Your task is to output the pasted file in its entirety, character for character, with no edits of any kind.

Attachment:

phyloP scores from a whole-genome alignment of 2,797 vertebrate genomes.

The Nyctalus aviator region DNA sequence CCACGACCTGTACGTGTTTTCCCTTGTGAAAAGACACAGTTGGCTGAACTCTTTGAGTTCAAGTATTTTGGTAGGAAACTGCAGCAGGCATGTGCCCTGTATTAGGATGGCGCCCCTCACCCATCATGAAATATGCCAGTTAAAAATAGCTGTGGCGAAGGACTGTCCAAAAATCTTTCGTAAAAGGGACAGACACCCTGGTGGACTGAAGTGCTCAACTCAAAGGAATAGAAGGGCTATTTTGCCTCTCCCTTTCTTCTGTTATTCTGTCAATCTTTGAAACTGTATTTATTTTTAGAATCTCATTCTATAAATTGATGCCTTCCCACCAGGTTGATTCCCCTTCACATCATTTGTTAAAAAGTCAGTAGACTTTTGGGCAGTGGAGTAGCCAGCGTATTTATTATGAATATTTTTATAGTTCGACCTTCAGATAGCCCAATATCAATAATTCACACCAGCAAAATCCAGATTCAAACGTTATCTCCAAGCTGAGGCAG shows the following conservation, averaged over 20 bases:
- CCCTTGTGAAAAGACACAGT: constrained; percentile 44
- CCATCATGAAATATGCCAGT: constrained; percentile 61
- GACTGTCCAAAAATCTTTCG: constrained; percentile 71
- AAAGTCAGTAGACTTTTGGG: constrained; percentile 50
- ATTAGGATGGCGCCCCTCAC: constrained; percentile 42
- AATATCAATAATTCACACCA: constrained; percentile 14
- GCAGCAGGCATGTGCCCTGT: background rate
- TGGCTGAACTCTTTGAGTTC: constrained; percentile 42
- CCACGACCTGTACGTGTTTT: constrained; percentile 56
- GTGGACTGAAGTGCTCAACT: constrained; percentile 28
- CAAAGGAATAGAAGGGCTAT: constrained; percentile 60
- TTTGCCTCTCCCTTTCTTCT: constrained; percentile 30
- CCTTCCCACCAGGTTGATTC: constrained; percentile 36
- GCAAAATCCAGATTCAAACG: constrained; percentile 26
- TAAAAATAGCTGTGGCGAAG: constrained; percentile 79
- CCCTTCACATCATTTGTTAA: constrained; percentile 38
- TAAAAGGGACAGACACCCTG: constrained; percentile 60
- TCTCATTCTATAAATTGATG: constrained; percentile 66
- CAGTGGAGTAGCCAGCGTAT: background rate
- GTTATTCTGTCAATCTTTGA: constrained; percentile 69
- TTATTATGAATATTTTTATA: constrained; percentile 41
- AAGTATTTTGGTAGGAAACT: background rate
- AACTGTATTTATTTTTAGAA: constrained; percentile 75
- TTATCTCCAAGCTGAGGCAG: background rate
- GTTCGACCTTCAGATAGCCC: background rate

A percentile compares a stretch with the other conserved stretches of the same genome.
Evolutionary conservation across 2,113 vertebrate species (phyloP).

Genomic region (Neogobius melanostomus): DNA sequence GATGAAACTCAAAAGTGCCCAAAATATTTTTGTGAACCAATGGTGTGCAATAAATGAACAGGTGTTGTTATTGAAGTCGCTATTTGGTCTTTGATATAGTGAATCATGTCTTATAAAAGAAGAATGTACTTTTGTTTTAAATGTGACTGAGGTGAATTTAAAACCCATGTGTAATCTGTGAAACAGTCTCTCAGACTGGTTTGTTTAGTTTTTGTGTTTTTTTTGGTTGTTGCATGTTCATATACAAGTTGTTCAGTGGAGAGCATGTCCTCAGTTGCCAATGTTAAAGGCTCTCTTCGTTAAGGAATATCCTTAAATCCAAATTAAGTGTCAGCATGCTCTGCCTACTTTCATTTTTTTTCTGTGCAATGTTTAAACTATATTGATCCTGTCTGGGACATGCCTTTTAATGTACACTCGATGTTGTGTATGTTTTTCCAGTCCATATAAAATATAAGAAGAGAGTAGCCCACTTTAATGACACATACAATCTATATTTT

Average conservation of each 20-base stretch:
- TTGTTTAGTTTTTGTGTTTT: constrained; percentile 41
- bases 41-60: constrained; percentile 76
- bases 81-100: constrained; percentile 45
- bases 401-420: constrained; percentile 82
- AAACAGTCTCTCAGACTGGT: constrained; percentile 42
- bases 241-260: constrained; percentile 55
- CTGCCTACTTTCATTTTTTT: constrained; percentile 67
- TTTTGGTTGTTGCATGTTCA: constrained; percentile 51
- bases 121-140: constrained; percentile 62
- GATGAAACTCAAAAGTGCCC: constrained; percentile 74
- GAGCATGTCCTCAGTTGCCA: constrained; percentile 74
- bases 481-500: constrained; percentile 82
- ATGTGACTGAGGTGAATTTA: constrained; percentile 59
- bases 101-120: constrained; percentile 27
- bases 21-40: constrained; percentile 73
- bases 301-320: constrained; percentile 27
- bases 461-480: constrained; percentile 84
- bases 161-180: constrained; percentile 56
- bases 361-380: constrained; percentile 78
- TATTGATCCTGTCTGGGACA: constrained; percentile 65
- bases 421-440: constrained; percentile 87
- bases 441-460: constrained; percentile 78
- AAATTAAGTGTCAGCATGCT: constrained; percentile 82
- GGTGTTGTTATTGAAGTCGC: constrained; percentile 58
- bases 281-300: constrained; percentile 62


phyloP scores from a whole-genome alignment of 2,797 vertebrate genomes.

The Nyctalus aviator region DNA sequence CCACGACCTGTACGTGTTTTCCCTTGTGAAAAGACACAGTTGGCTGAACTCTTTGAGTTCAAGTATTTTGGTAGGAAACTGCAGCAGGCATGTGCCCTGTATTAGGATGGCGCCCCTCACCCATCATGAAATATGCCAGTTAAAAATAGCTGTGGCGAAGGACTGTCCAAAAATCTTTCGTAAAAGGGACAGACACCCTGGTGGACTGAAGTGCTCAACTCAAAGGAATAGAAGGGCTATTTTGCCTCTCCCTTTCTTCTGTTATTCTGTCAATCTTTGAAACTGTATTTATTTTTAGAATCTCATTCTATAAATTGATGCCTTCCCACCAGGTTGATTCCCCTTCACATCATTTGTTAAAAAGTCAGTAGACTTTTGGGCAGTGGAGTAGCCAGCGTATTTATTATGAATATTTTTATAGTTCGACCTTCAGATAGCCCAATATCAATAATTCACACCAGCAAAATCCAGATTCAAACGTTATCTCCAAGCTGAGGCAG shows the following conservation, averaged over 20 bases:
- CCCTTGTGAAAAGACACAGT: constrained; percentile 44
- CCATCATGAAATATGCCAGT: constrained; percentile 61
- GACTGTCCAAAAATCTTTCG: constrained; percentile 71
- AAAGTCAGTAGACTTTTGGG: constrained; percentile 50
- ATTAGGATGGCGCCCCTCAC: constrained; percentile 42
- AATATCAATAATTCACACCA: constrained; percentile 14
- GCAGCAGGCATGTGCCCTGT: background rate
- TGGCTGAACTCTTTGAGTTC: constrained; percentile 42
- CCACGACCTGTACGTGTTTT: constrained; percentile 56
- GTGGACTGAAGTGCTCAACT: constrained; percentile 28
- CAAAGGAATAGAAGGGCTAT: constrained; percentile 60
- TTTGCCTCTCCCTTTCTTCT: constrained; percentile 30
- CCTTCCCACCAGGTTGATTC: constrained; percentile 36
- GCAAAATCCAGATTCAAACG: constrained; percentile 26
- TAAAAATAGCTGTGGCGAAG: constrained; percentile 79
- CCCTTCACATCATTTGTTAA: constrained; percentile 38
- TAAAAGGGACAGACACCCTG: constrained; percentile 60
- TCTCATTCTATAAATTGATG: constrained; percentile 66
- CAGTGGAGTAGCCAGCGTAT: background rate
- GTTATTCTGTCAATCTTTGA: constrained; percentile 69
- TTATTATGAATATTTTTATA: constrained; percentile 41
- AAGTATTTTGGTAGGAAACT: background rate
- AACTGTATTTATTTTTAGAA: constrained; percentile 75
- TTATCTCCAAGCTGAGGCAG: background rate
- GTTCGACCTTCAGATAGCCC: background rate

A percentile compares a stretch with the other conserved stretches of the same genome.
Evolutionary conservation across 2,113 vertebrate species (phyloP).

Genomic region (Neogobius melanostomus): DNA sequence GATGAAACTCAAAAGTGCCCAAAATATTTTTGTGAACCAATGGTGTGCAATAAATGAACAGGTGTTGTTATTGAAGTCGCTATTTGGTCTTTGATATAGTGAATCATGTCTTATAAAAGAAGAATGTACTTTTGTTTTAAATGTGACTGAGGTGAATTTAAAACCCATGTGTAATCTGTGAAACAGTCTCTCAGACTGGTTTGTTTAGTTTTTGTGTTTTTTTTGGTTGTTGCATGTTCATATACAAGTTGTTCAGTGGAGAGCATGTCCTCAGTTGCCAATGTTAAAGGCTCTCTTCGTTAAGGAATATCCTTAAATCCAAATTAAGTGTCAGCATGCTCTGCCTACTTTCATTTTTTTTCTGTGCAATGTTTAAACTATATTGATCCTGTCTGGGACATGCCTTTTAATGTACACTCGATGTTGTGTATGTTTTTCCAGTCCATATAAAATATAAGAAGAGAGTAGCCCACTTTAATGACACATACAATCTATATTTT

Average conservation of each 20-base stretch:
- TTGTTTAGTTTTTGTGTTTT: constrained; percentile 41
- bases 41-60: constrained; percentile 76
- bases 81-100: constrained; percentile 45
- bases 401-420: constrained; percentile 82
- AAACAGTCTCTCAGACTGGT: constrained; percentile 42
- bases 241-260: constrained; percentile 55
- CTGCCTACTTTCATTTTTTT: constrained; percentile 67
- TTTTGGTTGTTGCATGTTCA: constrained; percentile 51
- bases 121-140: constrained; percentile 62
- GATGAAACTCAAAAGTGCCC: constrained; percentile 74
- GAGCATGTCCTCAGTTGCCA: constrained; percentile 74
- bases 481-500: constrained; percentile 82
- ATGTGACTGAGGTGAATTTA: constrained; percentile 59
- bases 101-120: constrained; percentile 27
- bases 21-40: constrained; percentile 73
- bases 301-320: constrained; percentile 27
- bases 461-480: constrained; percentile 84
- bases 161-180: constrained; percentile 56
- bases 361-380: constrained; percentile 78
- TATTGATCCTGTCTGGGACA: constrained; percentile 65
- bases 421-440: constrained; percentile 87
- bases 441-460: constrained; percentile 78
- AAATTAAGTGTCAGCATGCT: constrained; percentile 82
- GGTGTTGTTATTGAAGTCGC: constrained; percentile 58
- bases 281-300: constrained; percentile 62